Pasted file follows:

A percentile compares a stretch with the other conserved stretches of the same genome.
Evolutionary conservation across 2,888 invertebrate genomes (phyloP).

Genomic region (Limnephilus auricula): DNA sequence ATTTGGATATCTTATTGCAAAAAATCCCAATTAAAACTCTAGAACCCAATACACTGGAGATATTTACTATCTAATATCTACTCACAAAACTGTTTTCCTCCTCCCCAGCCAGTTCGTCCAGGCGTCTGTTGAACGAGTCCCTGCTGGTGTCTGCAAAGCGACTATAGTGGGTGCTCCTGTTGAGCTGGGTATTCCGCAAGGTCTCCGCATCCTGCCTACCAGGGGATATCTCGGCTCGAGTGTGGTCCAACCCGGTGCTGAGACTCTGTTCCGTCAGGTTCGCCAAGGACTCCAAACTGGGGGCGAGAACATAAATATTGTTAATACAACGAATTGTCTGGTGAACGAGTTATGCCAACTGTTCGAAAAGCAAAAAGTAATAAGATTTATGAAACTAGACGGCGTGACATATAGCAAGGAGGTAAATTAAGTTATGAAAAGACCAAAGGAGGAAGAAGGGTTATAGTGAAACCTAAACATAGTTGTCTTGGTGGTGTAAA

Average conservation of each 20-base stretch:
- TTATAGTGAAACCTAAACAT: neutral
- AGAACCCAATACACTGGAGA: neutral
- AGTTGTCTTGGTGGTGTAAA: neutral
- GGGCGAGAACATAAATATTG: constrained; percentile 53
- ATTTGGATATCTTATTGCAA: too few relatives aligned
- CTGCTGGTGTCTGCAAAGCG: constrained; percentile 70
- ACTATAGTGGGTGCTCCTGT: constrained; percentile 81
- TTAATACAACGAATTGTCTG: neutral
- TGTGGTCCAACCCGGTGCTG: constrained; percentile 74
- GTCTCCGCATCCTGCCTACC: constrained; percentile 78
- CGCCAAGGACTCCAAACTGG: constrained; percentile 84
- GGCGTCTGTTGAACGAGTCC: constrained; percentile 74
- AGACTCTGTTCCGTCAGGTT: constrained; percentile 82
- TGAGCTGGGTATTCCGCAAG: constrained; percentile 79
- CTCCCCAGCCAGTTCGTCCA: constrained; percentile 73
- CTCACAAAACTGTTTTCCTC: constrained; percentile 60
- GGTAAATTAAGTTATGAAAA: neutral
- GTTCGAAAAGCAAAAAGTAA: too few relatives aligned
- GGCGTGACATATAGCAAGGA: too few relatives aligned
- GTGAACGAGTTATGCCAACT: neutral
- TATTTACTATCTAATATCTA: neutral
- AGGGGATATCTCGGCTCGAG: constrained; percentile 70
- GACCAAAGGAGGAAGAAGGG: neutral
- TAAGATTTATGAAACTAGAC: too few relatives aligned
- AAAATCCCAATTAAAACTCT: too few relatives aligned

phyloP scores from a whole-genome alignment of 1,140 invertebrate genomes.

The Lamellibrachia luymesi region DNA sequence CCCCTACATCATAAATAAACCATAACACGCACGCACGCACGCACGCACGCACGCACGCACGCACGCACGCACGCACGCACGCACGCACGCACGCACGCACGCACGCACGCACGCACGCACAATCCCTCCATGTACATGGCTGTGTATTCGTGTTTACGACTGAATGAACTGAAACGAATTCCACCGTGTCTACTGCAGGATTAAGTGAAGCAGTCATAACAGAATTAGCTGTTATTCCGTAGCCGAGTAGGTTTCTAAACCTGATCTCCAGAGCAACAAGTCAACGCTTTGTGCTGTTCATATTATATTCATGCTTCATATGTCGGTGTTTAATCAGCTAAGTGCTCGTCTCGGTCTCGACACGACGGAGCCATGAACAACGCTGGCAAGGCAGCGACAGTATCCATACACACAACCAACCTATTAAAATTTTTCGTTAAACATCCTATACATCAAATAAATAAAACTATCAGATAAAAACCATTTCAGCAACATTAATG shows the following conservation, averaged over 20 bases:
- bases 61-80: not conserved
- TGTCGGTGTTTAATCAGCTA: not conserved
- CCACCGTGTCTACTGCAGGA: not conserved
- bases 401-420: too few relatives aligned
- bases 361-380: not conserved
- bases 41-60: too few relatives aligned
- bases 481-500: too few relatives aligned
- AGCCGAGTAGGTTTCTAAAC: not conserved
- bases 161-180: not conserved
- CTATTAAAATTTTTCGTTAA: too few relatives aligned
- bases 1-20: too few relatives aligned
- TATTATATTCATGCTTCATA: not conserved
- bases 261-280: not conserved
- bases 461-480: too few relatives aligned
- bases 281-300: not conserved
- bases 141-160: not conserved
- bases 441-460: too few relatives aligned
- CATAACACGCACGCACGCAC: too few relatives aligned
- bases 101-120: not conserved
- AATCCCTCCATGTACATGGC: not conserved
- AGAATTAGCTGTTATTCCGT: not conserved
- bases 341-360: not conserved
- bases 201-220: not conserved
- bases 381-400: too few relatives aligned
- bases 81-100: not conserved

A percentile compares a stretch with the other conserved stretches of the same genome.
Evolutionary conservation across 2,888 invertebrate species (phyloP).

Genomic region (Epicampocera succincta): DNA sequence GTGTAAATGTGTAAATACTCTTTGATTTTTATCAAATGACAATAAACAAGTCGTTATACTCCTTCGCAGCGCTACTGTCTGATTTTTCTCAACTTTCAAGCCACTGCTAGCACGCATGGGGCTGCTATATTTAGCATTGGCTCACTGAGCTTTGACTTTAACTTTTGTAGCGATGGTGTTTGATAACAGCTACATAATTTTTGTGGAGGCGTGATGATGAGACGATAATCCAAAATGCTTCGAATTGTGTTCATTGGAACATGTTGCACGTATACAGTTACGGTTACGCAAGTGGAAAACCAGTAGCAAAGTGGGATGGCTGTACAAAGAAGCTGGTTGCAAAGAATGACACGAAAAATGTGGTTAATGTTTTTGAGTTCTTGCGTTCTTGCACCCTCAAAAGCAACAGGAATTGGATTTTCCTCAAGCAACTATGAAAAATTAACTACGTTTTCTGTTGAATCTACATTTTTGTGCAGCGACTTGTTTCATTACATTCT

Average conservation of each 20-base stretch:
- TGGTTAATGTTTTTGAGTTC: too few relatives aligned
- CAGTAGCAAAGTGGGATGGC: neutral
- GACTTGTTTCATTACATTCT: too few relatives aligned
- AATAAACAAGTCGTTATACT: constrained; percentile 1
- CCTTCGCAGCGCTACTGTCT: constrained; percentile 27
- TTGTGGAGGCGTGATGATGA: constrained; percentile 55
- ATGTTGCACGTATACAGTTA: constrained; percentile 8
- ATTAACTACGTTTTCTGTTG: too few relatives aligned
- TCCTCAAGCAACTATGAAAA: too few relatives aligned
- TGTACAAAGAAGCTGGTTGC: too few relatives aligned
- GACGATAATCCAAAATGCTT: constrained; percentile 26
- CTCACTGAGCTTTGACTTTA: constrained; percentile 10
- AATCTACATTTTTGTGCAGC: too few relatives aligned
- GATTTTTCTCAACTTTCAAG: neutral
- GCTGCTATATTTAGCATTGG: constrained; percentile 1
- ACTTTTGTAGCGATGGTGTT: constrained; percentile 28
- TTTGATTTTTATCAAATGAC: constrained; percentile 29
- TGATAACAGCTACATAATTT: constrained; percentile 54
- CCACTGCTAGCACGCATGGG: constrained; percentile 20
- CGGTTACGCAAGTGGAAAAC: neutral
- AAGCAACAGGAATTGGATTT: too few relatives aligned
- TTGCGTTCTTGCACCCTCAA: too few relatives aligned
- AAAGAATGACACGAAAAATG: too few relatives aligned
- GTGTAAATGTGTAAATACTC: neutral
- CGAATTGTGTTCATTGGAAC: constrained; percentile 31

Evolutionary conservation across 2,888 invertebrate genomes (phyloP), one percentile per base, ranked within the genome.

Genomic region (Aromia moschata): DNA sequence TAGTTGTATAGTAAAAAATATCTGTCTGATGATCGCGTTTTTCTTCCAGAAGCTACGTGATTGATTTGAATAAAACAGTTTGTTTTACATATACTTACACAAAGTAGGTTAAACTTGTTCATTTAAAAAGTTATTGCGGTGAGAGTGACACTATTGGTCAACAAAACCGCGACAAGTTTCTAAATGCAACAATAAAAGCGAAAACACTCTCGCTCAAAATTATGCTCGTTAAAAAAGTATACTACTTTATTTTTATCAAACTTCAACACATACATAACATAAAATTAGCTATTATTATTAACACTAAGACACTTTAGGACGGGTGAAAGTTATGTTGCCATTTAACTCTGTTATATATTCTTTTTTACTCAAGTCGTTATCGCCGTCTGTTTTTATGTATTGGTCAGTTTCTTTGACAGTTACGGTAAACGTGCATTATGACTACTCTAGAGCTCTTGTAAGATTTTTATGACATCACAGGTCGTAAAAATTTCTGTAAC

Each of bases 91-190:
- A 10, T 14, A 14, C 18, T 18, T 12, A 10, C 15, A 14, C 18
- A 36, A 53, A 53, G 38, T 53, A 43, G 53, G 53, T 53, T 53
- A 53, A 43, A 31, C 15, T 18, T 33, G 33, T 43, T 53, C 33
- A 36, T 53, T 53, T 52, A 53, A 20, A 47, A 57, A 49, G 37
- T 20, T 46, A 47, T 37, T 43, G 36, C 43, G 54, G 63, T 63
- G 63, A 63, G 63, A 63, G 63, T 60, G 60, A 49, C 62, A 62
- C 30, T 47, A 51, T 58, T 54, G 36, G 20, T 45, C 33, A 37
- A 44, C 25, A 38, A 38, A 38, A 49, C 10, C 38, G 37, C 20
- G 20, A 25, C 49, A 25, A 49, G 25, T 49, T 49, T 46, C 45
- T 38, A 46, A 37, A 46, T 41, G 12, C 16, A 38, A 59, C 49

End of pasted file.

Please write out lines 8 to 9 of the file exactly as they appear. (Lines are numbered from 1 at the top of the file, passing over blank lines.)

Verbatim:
- GGGCGAGAACATAAATATTG: constrained; percentile 53
- ATTTGGATATCTTATTGCAA: too few relatives aligned